These are testing times. No one ever imagined the year 2020 to start on such a declensional note, inexorably pushing us to towards a very uncertain and execrable future. The ongoing pandemic has deracinated the strictures of societal harmony, painting our daily lives with fear, mistrust, anxiety and uncertainty.  In the face of this unique crisis the best we can do is to allay our apprehensions and keep ourselves healthy, both mentally and physically. Mind is a very fickle entity and we need to be careful about the ingress of thoughts and emotions that deluge our sentience. An enfilade of negative feed on a consistent basis can lead to hopelessness and create unremitting stress that can upset our body’s hormone system, diminish the brain chemicals required for happiness and wreck our immune system. To overcome this we need to build an emotional resilience and broaden our perspective of the world with effulgent positivity. Might sound complex but it’s actually not!

January 21st, 2012. I still remember the day. I had to take a CT scan due to recurrent upset stomach and abdominal discomfort. The scan revealed an intestinal collapse and the radiologist (@ Fortis) directed me to an oncologist for further investigation. My whole world came to a standstill on hearing this and I felt energy ebbing from my body.  Next day I met a Gastroenterologist at Manipal hospital (in Bangalore, India), for a second opinion, and he immediately subjected me to a colonoscopy examination and construed that the findings point to a “very enlarged” lymph node ( medical term = lymphadenopathy) in my small intestine which was “misbehaving” at that point in time. I had 2 options, either to undergo a biopsy which would require a lateral incision to be made on my stomach and be prepared to deal with a host of post surgery complications OR wait for 6 months ( with medications) and redo the tests. I chose the latter and thus started my days of paranoid delusion and hypochondriacal episodes.  Some days I would feel an intense pain and a burning sensation just beside my navel, on other days I would feel a bulge in my stomach. I was terrified to sleep and on most days was tottering in the middle of the night in a somnambulic delirium.

It was pathetic and my family was getting increasingly worried about my emotional state. I was mostly holed up inside the house as a conspicuous maudlin, ever jittery and panicky. Then everything changed one fine morning. I decided to go for a walk, early morning, and what I experienced was quite exhilarating and exalted my sense of well being. On coming back I mused over what made me feel so good? The answer was quite revelatory. I never thought about anything else during my walk. My mind was blank and the body fixated only on taking the next step forward. In short the nebulous negativities emblazoned in my mind were pushed to oblivion, giving a glimmer of hope and happiness. I then realised that it is of utmost importance to keep my mind and body busy with a cornucopia of good thoughts and deeds. My walks became more frequent and I even started learning Tai Chi (a mild Chinese martial arts form, often described as meditation in motion, and known for balancing the Yin and Yang {opposing forces in our body} and mind- body coordination). I found a new leash of life and happily held on to it.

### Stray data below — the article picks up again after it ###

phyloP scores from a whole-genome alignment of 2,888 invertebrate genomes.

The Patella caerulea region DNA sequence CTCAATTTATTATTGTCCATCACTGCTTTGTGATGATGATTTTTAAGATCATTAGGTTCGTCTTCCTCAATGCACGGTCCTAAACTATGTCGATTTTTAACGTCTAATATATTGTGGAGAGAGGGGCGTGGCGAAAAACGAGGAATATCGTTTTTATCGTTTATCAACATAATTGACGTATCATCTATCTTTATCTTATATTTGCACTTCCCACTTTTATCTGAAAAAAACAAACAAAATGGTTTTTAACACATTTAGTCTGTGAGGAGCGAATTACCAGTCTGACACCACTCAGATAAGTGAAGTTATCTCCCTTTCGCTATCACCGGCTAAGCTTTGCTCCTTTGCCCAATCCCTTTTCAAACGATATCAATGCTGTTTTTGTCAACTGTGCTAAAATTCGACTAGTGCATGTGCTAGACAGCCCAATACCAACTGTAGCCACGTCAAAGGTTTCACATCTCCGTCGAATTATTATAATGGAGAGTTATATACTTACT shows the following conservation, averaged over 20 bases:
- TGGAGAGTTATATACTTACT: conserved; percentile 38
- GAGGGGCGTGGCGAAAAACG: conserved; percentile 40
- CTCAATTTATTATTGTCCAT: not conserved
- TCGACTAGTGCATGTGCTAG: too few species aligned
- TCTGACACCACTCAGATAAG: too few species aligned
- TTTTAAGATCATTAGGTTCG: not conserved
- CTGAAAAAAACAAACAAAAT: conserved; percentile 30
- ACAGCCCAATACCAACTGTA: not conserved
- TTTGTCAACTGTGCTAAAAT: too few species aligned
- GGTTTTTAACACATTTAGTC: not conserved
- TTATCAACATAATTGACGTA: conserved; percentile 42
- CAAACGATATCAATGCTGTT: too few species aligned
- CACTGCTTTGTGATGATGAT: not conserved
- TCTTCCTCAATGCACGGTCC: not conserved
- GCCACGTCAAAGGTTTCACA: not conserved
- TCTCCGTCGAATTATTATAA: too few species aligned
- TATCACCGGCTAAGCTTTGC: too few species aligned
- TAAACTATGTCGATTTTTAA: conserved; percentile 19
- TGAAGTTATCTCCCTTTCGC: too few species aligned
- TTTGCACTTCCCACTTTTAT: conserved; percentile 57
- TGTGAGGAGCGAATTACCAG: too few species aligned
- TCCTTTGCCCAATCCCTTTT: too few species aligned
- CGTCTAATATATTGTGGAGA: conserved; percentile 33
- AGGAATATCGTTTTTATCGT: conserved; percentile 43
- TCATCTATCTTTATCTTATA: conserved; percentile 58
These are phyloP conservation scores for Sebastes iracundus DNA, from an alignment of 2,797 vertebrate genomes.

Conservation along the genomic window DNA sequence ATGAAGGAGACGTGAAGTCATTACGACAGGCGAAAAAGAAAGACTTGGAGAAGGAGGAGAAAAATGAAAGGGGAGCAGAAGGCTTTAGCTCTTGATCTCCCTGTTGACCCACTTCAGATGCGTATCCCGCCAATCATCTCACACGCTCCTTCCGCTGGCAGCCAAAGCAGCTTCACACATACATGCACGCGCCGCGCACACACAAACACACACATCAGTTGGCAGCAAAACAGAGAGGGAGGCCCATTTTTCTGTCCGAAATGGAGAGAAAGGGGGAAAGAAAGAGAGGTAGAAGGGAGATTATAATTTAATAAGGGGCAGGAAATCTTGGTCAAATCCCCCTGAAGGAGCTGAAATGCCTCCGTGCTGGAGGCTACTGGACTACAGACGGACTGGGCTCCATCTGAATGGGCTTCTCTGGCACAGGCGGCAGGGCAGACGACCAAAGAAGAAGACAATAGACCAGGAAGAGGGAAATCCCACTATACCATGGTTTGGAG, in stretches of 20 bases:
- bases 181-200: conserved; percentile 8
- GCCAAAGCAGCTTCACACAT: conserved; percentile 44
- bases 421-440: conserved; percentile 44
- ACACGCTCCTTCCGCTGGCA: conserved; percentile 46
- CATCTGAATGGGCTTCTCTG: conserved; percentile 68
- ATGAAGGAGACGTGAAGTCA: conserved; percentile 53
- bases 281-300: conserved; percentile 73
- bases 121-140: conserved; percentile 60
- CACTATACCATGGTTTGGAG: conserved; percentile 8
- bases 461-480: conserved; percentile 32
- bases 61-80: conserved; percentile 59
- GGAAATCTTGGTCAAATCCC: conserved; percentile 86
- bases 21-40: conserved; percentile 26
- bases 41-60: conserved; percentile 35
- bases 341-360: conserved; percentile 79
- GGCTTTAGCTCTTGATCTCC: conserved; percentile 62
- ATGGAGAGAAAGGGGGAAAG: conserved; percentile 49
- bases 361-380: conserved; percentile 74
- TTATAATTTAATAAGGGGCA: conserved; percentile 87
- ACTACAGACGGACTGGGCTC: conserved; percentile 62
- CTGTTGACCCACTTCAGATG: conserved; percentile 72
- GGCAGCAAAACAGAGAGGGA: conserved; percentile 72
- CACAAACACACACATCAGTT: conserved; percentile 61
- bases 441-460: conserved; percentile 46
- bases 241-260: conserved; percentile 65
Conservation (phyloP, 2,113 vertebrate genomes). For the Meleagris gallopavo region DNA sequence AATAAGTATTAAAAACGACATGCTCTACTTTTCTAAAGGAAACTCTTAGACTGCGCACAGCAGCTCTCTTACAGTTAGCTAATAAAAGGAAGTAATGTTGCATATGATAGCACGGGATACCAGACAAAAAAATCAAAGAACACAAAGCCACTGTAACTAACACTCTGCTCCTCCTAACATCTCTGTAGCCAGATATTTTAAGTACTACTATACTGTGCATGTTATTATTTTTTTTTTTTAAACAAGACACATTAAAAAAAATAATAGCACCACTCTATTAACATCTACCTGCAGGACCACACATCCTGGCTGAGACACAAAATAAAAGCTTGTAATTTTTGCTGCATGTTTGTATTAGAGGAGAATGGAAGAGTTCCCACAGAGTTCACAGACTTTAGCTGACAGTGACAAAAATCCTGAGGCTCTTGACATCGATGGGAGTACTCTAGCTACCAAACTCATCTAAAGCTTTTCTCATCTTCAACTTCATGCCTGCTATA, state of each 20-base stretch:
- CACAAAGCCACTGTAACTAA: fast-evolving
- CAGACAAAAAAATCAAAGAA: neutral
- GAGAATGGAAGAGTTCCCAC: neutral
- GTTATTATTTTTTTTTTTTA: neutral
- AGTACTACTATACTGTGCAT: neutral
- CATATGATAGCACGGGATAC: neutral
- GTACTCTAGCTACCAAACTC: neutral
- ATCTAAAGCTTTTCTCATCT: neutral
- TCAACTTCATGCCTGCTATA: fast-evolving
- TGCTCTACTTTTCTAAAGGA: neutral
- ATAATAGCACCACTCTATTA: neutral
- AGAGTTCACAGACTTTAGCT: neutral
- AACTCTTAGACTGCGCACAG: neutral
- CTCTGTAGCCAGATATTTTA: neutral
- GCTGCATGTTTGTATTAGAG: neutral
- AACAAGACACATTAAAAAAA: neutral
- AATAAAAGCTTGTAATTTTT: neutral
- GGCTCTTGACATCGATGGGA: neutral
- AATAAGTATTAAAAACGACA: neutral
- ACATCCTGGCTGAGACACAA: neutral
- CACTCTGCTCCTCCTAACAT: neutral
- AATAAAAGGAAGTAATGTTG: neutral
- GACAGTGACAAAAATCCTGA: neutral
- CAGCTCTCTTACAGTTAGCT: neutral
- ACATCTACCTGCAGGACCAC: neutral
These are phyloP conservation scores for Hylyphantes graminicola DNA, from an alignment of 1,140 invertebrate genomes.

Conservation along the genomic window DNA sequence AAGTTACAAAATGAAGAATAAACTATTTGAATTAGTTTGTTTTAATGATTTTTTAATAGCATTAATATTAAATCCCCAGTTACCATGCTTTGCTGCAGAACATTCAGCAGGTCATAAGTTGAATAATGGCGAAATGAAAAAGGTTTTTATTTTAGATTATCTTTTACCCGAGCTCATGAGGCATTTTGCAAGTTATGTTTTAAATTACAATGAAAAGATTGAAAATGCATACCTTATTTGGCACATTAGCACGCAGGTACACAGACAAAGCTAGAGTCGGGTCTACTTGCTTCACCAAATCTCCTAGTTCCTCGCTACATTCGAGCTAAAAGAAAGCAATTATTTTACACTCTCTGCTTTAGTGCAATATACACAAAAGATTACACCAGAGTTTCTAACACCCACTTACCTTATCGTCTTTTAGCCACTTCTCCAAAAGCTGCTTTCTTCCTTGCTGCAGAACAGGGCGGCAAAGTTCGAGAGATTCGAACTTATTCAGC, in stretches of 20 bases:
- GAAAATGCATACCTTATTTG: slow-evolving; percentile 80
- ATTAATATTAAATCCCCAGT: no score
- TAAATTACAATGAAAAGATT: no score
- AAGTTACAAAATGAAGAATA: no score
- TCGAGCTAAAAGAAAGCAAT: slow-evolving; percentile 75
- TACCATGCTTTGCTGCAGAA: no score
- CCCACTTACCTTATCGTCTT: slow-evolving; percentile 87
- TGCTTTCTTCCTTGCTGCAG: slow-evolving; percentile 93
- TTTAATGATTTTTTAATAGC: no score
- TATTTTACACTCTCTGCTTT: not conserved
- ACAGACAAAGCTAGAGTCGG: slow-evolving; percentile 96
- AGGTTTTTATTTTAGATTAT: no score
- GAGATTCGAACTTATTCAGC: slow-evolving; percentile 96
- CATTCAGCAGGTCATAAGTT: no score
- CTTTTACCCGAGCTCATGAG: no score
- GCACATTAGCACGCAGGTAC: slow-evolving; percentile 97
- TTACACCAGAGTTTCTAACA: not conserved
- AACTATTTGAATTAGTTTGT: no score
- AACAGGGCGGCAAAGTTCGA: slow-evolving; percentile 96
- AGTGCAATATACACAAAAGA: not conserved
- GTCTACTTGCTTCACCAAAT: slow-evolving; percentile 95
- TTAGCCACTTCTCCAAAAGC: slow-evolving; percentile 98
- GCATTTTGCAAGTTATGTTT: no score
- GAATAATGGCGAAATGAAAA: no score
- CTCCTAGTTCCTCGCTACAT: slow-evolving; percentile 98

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Six months passed and I redid the tests. The scan showed no lymphadenopathy (no surprises there!). Maybe the medicines worked or maybe the changes that I brought into my life did the trick. But I didn’t care, because for a change I felt really good. I felt a perceptible change in the way I was dealing with life as such.

Earlier even an innocuous call (during school time) from my son’s school used to catapult my BP, thinking about the worst case scenarios. But now I have learnt to consciously avoid such negative thoughts and stay positive, as far as possible.

At times of stress, distress and physical and mental agony we can always fall back on certain things that we are endowed with. First and foremost our family. Nothing can beat their love and affection which often act as a perfect panacea to our embittered self.  The books, movies and music that you go back to, again and again, as it brings a smile to your face. Your exercise regime (both physical and mental),  arguably the ideal catharsis to your mind, body and soul. People often say not to fall into routines as it “belittles” your creativity and your expressive self. But personally, I feel, it is important to have a routine. It is essential to have a fixed “bed time” and a “wake time”. It is also vital to indulge in some sort of physical activity on a regular basis that boosts our morale and release “dopamine” the ‘feel good’ hormones in our body. It is again important to overcome our negativity bias, as we are ‘wired’ to defend threat and loss in life and hence often tend to prefer bad over good. It is important to concede the good aspects of life. People who count their blessings, rather can crib about their misgivings, are found to be healthier and happier. As it’s often said “it is not the joy that makes us grateful, but the gratitude that makes us joyful”.

Are you are feeling grouchy, grumpy, angry, desolate or unhappy? Then stop whatever you are doing right now and take a positive breath, imagine it filling your belly, suffusing your entire body with light, love and a healing energy. Feel yourself fill with brightness of joy. As you exhale picture all the inequities and negative thoughts like anger, anxiety etc leaving your body, rendering you bright and shining. Repeat till you feel a discernable positive change overriding your evanescent negative thoughts………..It actually helps!

Stay positive and rest assured you will be healthy!